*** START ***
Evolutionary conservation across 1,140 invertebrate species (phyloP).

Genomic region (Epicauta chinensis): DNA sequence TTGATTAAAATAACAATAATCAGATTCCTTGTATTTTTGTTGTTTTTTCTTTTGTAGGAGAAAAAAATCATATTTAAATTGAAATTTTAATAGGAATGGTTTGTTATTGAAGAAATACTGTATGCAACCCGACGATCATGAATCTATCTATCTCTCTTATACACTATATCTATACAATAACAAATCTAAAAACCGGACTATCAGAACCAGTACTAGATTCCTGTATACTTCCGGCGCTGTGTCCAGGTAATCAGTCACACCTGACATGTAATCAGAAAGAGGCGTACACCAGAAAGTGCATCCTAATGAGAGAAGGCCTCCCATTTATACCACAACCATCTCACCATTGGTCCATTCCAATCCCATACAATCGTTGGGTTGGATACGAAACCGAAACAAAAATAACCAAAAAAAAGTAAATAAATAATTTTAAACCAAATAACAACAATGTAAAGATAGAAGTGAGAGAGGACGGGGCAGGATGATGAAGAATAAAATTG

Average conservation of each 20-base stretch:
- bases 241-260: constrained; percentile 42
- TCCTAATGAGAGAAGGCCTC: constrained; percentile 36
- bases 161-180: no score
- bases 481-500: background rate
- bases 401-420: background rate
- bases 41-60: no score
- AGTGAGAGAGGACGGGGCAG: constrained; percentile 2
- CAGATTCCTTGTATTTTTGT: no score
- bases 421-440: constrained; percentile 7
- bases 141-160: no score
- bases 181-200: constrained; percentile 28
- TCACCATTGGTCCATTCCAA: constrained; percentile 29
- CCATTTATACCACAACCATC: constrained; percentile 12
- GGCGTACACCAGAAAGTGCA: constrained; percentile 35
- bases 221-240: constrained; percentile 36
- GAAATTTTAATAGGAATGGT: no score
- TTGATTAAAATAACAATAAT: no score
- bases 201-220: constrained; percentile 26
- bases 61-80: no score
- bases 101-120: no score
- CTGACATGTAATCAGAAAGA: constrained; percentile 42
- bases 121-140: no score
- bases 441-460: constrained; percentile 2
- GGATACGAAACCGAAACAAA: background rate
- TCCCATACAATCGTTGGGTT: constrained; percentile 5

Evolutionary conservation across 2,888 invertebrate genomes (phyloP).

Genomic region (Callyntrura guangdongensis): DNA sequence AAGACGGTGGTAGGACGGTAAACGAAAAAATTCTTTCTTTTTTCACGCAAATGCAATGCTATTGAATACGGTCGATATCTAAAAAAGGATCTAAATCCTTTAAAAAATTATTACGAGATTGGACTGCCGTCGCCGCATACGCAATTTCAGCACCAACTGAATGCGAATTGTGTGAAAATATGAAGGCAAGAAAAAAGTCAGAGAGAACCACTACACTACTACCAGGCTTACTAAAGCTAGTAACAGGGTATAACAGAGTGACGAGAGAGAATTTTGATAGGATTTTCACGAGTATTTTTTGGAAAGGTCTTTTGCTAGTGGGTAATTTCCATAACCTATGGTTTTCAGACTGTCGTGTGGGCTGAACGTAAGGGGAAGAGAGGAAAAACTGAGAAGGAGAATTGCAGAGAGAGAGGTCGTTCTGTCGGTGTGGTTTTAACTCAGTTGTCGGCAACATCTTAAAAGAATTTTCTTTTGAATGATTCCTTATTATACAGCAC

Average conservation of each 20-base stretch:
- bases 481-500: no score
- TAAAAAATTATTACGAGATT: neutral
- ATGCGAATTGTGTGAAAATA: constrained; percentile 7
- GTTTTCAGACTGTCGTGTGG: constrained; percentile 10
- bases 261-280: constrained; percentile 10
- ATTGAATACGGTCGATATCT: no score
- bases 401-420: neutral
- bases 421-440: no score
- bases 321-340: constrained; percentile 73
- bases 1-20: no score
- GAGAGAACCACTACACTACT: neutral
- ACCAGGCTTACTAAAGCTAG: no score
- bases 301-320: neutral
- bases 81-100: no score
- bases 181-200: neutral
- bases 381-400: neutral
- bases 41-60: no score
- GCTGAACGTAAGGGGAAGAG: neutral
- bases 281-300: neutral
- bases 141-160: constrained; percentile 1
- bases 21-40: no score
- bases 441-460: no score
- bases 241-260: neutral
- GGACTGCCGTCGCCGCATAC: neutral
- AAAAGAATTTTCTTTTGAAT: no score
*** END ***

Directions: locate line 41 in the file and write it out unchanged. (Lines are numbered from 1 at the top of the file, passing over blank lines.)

- bases 1-20: no score